1. Own your work, don’t let it own you. Most workaholics feel like they don’t really have a choice when it comes to work. If they don’t continue working at the same impossible pace, they won’t receive a promotion, they’ll get fired, or they’ll let their coworkers down. In other words, their work owns them. It dictates their daily behaviors. But things don’t have to be that way. Instead, you can own your work by deciding how it fits into your life. Your work exists to provide for you and your family and to help you contribute to making the world a better place. Don’t allow work to control you.

    Wondering whether or not you qualify as a workaholic? Take this quiz to find out.

  1. Take breaks throughout the day. If you’re a workaholic, you might sneer at others who take breaks. Not answering emails on Saturday evening? Going on vacation for a week and a half with your family? Having an actual lunch break instead of quickly swallowing a granola bar during a Zoom meeting? Lazy, lazy, lazy. What you’re missing is that people who take breaks tend to be more productive in the workplace.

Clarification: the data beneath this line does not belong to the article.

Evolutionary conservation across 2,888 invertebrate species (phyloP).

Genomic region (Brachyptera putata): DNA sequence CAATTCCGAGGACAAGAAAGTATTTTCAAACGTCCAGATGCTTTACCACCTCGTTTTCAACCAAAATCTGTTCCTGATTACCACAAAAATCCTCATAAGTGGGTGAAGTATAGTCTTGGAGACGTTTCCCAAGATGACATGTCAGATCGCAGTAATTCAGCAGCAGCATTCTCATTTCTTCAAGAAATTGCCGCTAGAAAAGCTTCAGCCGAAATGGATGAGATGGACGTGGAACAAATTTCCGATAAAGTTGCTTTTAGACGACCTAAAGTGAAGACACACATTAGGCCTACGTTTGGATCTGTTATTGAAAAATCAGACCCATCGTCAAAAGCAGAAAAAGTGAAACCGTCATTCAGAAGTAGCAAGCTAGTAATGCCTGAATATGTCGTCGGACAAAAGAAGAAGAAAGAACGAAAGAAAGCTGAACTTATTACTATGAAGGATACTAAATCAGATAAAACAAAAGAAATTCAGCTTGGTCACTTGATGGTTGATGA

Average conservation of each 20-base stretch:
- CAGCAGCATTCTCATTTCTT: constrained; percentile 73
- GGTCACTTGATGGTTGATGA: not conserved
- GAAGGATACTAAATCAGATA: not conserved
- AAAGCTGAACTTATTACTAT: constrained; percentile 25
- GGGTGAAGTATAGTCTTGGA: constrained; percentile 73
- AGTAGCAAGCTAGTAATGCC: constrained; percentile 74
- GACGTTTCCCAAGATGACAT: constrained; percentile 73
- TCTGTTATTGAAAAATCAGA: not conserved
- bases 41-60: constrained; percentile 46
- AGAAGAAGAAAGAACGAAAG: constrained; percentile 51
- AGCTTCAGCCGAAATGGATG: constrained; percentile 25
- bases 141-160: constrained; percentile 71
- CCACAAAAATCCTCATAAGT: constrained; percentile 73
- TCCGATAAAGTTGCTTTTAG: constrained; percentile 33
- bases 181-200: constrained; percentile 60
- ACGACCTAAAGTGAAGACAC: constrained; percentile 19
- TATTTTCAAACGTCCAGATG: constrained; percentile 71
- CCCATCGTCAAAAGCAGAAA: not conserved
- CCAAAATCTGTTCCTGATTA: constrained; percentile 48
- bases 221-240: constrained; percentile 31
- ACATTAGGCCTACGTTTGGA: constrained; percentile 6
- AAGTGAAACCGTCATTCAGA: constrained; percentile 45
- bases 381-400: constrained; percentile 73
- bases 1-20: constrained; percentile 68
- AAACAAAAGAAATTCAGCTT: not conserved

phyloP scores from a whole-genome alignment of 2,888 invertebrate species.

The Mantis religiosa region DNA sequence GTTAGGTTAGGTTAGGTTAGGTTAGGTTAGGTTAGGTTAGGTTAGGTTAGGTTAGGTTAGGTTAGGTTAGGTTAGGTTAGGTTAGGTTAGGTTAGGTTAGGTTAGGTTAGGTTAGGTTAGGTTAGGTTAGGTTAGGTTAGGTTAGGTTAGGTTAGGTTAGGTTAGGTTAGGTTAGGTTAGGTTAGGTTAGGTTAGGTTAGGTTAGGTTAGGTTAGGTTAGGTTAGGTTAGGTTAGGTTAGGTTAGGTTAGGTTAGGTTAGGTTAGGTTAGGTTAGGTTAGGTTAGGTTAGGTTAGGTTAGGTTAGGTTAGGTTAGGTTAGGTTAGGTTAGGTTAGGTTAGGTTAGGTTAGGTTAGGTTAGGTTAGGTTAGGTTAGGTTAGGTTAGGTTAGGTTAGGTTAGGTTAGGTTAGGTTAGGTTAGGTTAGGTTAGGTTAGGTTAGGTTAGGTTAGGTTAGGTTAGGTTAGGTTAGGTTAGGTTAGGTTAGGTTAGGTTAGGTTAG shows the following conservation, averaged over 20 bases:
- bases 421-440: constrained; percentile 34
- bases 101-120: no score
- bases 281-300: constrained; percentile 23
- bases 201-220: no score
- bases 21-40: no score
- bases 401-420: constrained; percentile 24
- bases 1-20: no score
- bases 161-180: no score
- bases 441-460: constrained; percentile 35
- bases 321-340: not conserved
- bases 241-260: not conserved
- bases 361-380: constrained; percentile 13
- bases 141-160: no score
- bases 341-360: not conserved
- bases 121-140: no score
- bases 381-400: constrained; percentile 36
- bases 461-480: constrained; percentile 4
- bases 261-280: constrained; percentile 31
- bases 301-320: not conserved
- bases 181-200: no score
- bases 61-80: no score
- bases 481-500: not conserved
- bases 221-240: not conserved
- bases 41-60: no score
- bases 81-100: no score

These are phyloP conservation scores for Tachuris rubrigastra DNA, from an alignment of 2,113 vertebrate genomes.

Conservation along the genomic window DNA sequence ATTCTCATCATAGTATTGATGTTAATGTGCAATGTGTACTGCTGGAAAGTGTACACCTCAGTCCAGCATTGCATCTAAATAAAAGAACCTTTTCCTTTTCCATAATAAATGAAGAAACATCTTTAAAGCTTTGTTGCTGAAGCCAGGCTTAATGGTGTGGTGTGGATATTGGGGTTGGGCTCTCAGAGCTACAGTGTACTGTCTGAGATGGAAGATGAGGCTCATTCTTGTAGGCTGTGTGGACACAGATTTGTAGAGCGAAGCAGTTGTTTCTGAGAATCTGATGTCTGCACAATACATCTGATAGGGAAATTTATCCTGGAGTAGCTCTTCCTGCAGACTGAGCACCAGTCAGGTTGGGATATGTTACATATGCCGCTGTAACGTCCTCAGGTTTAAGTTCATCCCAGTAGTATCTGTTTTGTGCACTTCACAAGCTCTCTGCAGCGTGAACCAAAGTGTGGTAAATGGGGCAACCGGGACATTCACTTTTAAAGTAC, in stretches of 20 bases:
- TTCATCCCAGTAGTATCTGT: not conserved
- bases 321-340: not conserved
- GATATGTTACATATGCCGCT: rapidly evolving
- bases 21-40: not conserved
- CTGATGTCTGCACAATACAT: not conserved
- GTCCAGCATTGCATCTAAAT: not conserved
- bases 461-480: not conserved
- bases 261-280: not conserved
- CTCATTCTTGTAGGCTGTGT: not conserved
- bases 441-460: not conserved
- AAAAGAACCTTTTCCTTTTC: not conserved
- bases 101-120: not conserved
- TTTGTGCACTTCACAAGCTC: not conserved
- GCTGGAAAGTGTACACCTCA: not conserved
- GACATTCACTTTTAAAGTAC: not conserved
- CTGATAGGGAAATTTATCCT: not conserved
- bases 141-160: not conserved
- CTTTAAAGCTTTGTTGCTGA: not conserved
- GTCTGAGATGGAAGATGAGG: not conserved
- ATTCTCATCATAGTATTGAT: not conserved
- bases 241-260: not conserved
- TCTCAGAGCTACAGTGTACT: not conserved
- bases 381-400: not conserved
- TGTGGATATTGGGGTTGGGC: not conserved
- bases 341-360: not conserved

Be intentional about scheduling fixed blocks of time for breaks during the day, during the week, during the month, and during the year. It’s important to give yourself a work break mentally as well as physically. During your lunch break, listen to a podcast or read a few pages of a book so your mind doesn’t continue mulling over the email you just sent or your schedule for the afternoon.

  1. Develop a healthy mindset. One problem you might be facing is being surrounded by other workaholics in your workplace, among your friends, or even in your family. You might feel ashamed rather than encouraged to create a healthy work-life balance. In that case, it’s time to change your mindset. 

Recalibrate your work habits to reflect suggestions from a trusted, balanced mentor or counselor. This could involve turning your phone off at night, limiting your hours per week (and actually enforcing it), or designating anti-stress techniques for moments of intense pressure.

    Looking for all-natural ways to de-stress? Click here.

  1. Be unavailable after hours. This is one of the biggest challenges for workaholics, especially those who are currently working from home. When you can’t separate what happens at the office from what goes on at home, it’s tough to put aside work in order to be present with your family. Luckily, there’s a solution: be unavailable when you’re not working.